Nine years ago, Anthony Mak was working at a banquet hall and wanted to try something new. He saw Chalet, based in Wilmette, Illinois, had an opening for an integrated pest management spray technician.
“Though I had no experience, Chalet was willing to provide training and this became the start of my new career,” Mak says.
Since joining the company, Mak has held the role of spray technician, auto mower installer and maintenance seasonal color scheduler.
“I was very excited, especially when I realized ‘landscaping’ was not just cutting grass,” Mak says. “Design, hardscape, sales, seasonal container, etcetera are different aspects that opened up a completely new world for me; one in which I would not be just sitting behind a desk. I love being outside.”
He says industry veterans Edgar Lopez and Luis Mata with Chalet and Jose Jasso with Blue Grass Land Works have all been mentors to him. He says his biggest challenge so far has been the language barrier.
“Initially, I experienced a language barrier with my Spanish-speaking co-workers, but I came to realize it was also a cultural barrier,” Mak says. “Aspects such as body language, personal space, greetings, respect of personal time, and ambition are different when comparing non-first generation American co-workers to visiting or first-generation Latino co-workers. I am very respectful of these cultural differences and I strive to lessen the cultural barrier.”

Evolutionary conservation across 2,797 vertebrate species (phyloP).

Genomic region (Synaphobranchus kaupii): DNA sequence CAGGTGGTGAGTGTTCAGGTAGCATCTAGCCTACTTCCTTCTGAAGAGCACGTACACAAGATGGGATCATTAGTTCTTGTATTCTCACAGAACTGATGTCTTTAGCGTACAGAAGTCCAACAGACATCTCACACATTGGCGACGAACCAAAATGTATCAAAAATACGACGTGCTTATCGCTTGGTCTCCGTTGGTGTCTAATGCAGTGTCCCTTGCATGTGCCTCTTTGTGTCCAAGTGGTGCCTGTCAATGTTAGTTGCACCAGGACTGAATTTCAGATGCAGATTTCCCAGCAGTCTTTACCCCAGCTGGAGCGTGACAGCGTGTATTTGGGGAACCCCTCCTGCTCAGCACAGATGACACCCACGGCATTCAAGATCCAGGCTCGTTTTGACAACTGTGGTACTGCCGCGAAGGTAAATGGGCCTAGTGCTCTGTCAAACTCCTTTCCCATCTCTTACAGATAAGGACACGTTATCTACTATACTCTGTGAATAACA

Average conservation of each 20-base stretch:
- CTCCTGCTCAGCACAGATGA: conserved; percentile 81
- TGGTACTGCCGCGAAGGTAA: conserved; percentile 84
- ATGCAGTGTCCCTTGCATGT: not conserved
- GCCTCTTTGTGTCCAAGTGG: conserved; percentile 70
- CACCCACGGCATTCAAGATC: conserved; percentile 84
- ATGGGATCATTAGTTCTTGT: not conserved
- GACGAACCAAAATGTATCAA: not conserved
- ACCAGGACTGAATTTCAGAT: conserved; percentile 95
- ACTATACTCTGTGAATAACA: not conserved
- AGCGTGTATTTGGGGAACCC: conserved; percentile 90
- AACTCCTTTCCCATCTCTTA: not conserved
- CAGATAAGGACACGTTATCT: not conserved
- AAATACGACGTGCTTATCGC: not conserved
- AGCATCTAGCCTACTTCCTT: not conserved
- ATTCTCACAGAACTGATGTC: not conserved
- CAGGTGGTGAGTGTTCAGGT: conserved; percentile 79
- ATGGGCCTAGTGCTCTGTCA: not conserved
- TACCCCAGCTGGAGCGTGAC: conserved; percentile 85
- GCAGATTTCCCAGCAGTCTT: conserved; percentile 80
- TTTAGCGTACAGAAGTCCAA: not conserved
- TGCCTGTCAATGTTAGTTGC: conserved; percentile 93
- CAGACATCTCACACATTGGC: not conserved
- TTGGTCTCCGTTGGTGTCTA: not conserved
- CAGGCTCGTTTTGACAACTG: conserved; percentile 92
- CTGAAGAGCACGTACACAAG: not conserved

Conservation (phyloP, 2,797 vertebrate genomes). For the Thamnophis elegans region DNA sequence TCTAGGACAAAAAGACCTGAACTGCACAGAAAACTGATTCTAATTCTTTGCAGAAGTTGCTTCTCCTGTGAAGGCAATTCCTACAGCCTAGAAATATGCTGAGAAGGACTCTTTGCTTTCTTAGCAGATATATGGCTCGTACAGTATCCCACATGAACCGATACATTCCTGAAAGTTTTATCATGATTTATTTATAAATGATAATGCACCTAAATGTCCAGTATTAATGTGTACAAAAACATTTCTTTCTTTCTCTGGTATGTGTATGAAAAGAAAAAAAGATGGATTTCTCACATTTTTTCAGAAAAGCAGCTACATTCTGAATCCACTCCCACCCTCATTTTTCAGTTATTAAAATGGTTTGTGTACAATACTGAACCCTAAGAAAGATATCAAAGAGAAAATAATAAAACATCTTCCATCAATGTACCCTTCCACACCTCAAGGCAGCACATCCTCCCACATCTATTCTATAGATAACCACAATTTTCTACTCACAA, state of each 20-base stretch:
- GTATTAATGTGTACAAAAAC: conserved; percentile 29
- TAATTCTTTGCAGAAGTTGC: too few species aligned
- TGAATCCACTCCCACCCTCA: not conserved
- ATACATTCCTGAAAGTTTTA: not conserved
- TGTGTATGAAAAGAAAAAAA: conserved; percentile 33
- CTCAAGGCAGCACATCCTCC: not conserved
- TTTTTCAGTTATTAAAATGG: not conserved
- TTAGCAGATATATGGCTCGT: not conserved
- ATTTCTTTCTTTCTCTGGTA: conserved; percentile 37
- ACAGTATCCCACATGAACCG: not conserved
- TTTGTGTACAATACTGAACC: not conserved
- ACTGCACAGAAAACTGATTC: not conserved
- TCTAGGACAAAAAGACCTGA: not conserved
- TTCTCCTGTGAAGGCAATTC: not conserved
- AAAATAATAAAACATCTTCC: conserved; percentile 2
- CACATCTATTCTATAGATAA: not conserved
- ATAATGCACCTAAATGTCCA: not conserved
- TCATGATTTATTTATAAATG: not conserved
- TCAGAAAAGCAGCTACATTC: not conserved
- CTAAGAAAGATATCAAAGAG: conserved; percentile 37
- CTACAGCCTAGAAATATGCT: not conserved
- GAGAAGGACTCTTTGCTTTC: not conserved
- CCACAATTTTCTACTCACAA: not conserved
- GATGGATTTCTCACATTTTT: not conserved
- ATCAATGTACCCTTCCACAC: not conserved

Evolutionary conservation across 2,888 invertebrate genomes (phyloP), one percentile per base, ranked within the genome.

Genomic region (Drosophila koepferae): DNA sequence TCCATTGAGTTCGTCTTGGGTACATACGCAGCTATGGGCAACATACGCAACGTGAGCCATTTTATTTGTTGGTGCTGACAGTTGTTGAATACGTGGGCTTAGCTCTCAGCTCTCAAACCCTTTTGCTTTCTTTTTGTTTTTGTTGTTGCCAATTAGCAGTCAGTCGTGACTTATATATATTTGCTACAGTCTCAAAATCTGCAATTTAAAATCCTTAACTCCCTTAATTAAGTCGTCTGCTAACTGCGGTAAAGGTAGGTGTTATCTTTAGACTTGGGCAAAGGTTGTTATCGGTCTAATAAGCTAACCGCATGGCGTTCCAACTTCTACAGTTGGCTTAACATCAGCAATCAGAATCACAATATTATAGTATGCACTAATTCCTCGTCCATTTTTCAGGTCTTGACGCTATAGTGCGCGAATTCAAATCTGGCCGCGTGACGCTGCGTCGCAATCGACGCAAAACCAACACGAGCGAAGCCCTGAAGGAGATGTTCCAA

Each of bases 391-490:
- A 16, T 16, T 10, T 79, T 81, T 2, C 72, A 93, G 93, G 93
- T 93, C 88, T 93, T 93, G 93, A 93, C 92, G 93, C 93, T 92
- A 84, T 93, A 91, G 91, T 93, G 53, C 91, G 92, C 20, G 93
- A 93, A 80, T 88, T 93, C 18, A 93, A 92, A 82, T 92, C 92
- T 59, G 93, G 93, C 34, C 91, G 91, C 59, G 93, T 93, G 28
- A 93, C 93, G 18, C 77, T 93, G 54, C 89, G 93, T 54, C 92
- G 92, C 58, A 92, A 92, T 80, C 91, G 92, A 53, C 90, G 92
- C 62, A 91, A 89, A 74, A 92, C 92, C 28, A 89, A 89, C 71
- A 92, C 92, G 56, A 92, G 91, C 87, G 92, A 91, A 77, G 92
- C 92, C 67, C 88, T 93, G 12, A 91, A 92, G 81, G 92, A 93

Mak says he’d like to see the industry have more employee diversity on all levels.
He is currently a production coordinator and supervises maintenance crews and signature crews. The signature crews focus on custom containers and ornamental/flowering plants for seasonal color.
Some of his typical tasks include instructing crews on proper maintenance policies and procedures and improving crew efficiency in both hours and material use. He oversees all aspects of maintenance job sites, including keeping accurate and updated site information, developing job schedules, approving time tickets, monitoring the productivity of assigned crews, checking tools and/or equipment, and inspecting maintenance and/or seasonal flower work quality.
Mak says he wishes the general public understood the passion and hard work it takes to make properties look pristine.
Aside from getting to work outside, Mak also enjoys learning more about plants, such as how different bugs and fungi affect plants. He says he likes meeting others in the industry and doing something different every day.
“I love when we are done with a job and can reflect on the before and after,” Mak says.
As for where he sees himself in the next five years, Mak says landscape design and client relationship management are just a couple of the many avenues open to him.
This article was published in the Sept/Oct issue of the magazine. To read more stories from The Edge magazine, click here to subscribe to the digital edition.